Between Friday 8 June 2018 and Saturday 8 September 2018 (inclusive), TfL will collect passenger numbers using several new pilot methods. This will enable us to identify which of the collection methods provide the most useful information.
We will not use the data to identify individuals, keep any CCTV images, retain personal information or monitor people's internet browsing.
We collect passenger numbers so we can develop better ways of modeling transport. We do this to forecast future trip numbers and predict how people will behave as they travel.
These models have to be accurate, and the way people use buses changes all the time. To make sure our data is as up to date and reliable as possible, we are constantly exploring new ways of counting passengers.
A small computer on board the bus will process images from all the bus's CCTV cameras using detection formulas and crowding data to count customers. It will only provide a numeric count of customers and will not retain CCTV images.
3D-vision sensors are fitted over each door and detect each customer as they get on and off the bus.
We will keep some video recording to make sure the sensors method works accurately. However, the video recording is taken from directly above passengers entering or leaving the bus so we will only film top-down images of people's heads and shoulders, rather than their faces. These recordings will be securely handled in accordance with our established CCTV procedures and will be permanently deleted after the trial has ended.
When a mobile device such as a smartphone or tablet has WiFi enabled, the device will continually search for a WiFi network to connect to. When searching for a WiFi network, the device sends out a probing request which contains an identifier specific to that device known as a Media Access Control (MAC) address.
If the device finds a WiFi network that is known to the device, it will automatically connect to that network. If the device finds unknown networks it will list these in your device settings so you can decide whether to connect to one of them.
When you are near our one of pilot buses (LJ16NNP and LTZ1387) and you have WiFi enabled, your device probing request will be detected by a processing unit on the bus.
Collecting these device MAC address connections may help us to better understand how many customers there are and how they are using our bus network. During the three months of the pilot we will collect device MAC addresses on the two buses listed below. All data collected will be de-personalised (pseudonymised) to ensure TfL is unable to identify any individual. We will not be able to follow anyone's individual travel patterns or access any other personal information as part of this project.
TfL will not collect any web browsing data, or data from website cookies, generated by your device as part of this pilot.
We think these new data collection methods will give us a better understanding of crowding and collective travel patterns so we can improve services and information provision for customers. This may enable us to improve the operation, planning and provision of travel information on London buses. This is part of our duty under the GLA Act to provide safe and efficient transport services.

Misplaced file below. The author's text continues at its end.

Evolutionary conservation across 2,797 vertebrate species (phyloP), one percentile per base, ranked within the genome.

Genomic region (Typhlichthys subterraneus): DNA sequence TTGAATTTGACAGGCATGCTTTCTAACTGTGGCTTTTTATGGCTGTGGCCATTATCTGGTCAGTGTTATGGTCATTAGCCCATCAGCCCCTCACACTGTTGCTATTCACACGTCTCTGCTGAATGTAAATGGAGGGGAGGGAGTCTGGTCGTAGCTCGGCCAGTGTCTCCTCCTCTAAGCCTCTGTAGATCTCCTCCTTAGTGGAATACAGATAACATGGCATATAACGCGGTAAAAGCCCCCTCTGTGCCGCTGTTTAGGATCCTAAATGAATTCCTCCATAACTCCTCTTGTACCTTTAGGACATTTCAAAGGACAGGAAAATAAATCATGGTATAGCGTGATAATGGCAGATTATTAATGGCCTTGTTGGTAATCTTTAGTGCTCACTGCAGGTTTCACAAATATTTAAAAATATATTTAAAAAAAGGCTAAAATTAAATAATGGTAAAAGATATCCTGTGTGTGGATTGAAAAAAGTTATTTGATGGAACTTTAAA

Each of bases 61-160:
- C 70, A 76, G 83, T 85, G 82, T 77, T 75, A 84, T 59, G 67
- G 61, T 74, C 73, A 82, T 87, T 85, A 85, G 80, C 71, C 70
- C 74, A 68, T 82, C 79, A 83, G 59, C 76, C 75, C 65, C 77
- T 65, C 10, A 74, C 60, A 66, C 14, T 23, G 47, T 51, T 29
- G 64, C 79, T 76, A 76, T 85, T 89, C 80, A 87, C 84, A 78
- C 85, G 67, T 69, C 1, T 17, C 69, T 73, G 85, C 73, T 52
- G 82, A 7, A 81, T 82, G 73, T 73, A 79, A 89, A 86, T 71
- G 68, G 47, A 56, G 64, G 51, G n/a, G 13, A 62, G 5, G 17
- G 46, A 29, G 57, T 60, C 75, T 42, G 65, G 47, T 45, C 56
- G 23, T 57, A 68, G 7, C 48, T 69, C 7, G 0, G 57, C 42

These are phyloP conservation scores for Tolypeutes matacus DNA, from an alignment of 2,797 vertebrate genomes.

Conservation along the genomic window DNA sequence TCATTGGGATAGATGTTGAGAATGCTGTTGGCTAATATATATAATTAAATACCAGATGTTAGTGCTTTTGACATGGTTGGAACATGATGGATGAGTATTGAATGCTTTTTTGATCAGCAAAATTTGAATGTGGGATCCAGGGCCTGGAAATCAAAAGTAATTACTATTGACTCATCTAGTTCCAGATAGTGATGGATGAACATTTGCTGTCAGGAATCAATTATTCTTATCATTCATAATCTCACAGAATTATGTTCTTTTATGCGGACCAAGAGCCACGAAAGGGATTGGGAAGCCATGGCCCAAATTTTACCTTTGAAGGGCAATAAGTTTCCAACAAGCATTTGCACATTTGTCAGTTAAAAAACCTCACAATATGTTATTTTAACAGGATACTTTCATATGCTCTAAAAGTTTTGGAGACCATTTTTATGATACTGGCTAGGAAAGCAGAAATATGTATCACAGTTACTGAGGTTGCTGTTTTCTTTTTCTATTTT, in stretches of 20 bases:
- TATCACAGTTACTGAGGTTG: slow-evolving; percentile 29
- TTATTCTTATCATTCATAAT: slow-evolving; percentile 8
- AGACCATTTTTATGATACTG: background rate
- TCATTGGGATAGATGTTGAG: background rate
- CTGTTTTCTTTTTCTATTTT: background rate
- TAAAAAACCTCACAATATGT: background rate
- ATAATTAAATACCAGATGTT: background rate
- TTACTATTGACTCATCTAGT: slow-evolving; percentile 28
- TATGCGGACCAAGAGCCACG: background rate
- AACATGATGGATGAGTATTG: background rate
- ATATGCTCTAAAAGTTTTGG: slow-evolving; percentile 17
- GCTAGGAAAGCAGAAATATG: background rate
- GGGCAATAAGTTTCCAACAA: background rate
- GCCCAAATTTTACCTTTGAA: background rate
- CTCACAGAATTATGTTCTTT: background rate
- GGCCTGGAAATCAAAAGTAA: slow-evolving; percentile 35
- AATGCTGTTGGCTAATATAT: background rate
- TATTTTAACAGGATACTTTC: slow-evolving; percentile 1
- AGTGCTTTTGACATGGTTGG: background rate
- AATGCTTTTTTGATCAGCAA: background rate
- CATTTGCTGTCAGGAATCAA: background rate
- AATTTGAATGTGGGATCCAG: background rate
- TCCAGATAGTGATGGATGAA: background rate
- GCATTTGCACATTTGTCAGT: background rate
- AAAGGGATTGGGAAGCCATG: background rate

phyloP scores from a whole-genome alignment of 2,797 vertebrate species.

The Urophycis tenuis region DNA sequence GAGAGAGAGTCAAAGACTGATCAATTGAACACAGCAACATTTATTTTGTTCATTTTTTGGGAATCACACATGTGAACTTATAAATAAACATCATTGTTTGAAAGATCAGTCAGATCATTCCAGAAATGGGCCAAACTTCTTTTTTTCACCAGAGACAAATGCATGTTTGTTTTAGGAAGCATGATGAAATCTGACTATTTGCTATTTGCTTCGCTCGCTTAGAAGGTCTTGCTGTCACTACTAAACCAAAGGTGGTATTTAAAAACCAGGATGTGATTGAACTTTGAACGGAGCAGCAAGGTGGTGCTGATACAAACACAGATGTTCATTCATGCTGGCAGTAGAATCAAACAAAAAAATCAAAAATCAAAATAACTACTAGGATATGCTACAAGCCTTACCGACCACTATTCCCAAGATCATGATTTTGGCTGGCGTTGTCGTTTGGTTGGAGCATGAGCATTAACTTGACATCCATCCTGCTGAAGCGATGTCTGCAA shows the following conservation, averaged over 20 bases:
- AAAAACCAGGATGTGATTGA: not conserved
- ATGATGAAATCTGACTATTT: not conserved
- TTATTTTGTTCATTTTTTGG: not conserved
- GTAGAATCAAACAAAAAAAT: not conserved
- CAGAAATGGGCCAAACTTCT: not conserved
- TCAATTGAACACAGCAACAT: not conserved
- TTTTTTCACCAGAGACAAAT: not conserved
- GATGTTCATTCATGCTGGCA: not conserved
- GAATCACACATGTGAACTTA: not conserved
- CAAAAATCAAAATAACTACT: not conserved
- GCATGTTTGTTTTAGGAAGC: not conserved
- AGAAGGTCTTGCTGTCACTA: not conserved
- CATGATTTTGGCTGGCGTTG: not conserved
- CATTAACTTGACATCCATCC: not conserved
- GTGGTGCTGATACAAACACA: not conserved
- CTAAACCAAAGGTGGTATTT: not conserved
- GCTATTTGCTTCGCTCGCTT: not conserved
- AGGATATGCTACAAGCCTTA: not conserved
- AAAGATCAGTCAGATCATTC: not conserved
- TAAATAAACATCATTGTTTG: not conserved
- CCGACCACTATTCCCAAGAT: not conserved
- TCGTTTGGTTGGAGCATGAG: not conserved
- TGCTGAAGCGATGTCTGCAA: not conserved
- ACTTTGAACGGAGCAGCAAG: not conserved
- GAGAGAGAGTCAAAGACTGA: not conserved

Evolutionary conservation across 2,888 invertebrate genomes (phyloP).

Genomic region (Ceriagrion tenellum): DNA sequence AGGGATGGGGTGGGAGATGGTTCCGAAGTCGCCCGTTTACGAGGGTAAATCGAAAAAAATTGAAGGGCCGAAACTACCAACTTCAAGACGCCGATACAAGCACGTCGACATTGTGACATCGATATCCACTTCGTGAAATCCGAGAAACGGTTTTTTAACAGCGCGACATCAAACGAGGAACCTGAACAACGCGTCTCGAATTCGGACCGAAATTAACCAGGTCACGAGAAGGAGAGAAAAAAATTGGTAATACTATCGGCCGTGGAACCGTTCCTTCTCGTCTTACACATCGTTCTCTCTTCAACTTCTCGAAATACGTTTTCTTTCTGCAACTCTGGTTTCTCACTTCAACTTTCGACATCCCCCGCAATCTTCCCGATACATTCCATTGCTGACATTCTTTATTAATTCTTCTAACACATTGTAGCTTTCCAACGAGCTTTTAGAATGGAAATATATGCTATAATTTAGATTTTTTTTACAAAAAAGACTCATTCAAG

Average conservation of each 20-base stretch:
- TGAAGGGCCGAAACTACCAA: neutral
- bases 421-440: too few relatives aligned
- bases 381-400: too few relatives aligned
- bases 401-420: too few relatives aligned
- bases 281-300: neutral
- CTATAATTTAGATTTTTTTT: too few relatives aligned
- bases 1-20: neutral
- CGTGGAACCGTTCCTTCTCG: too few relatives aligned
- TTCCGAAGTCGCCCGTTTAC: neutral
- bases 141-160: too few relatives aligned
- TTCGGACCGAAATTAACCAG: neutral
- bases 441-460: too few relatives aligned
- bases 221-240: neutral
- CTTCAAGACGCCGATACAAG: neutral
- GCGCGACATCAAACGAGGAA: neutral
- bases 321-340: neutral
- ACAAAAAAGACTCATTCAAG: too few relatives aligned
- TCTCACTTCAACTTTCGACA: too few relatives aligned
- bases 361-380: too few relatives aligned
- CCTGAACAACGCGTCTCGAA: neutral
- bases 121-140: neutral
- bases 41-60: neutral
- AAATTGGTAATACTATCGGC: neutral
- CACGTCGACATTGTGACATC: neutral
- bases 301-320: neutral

These are four ways in which analysing WiFi data could benefit our customers:
Although Oyster and Contactless Payment Card ticketing data helps us understand where customers get on a bus, it does not tell us when a customer gets off a bus and how many customers are on the bus between each stops. That's because there's no 'tap-out' on buses.
Traditional paper surveys are expensive, only provide a snapshot of travel patterns on the day of survey and are unable to provide a continuous flow of information. They are also becoming less feasible due to the disruption that they cause customers. These new data collection methods may provide more accurate information to improve our services.
We will not be able to identify anyone. We are trying to understand how customers as a whole use the network, not how specific individuals use it.
Data collected by WiFi recognition during the pilot will be de-personalised (pseudonymised) and encrypted to prevent the identification of individuals. The data will not be stored or linked to any other data.
As TfL will not be able to link this data to any other information about you or your device, you will not receive any information by email, text, push message or any other means, as a result this pilot.
If you do not want TfL to collect your MAC address, you can either turn off WiFi on your device or put the device into airplane mode whilst using the buses taking part in the pilot. Once you have left the bus simply switch WiFi setting back on or turn off airplane mode to re-enable WiFi.
As we will not be able to identify individuals because we have de-personalised data, we will not be able to identify you and so we cannot provide a copy of the data generated by your device. Similarly, we will not be able to block or delete data about any particular individual.
If you have concerns about this pilot and how this data will be used, you can address them to TfL's Data Protection Office, Richard Bevins. You can email him at DPO@tfl.gov.uk.
You also have the right to raise any complaint you may have with the independent regulator responsible for enforcing compliance with data protection laws. The contact details are:
Information Commissioner's Office
Cheshire SK9 5AF
Call 0303 123 1113 or visit the Information Commissioner's Office website.
TfL will stop collecting this data at 23:59 on Saturday 8 September 2018. We will then analyse the data to test how useful it could be to improve our services, provide better travel information and help plan for London's growth.
Once this process is complete, we will be able to decide what to do next and communicate this to our customers.
|Passenger counting method||Bus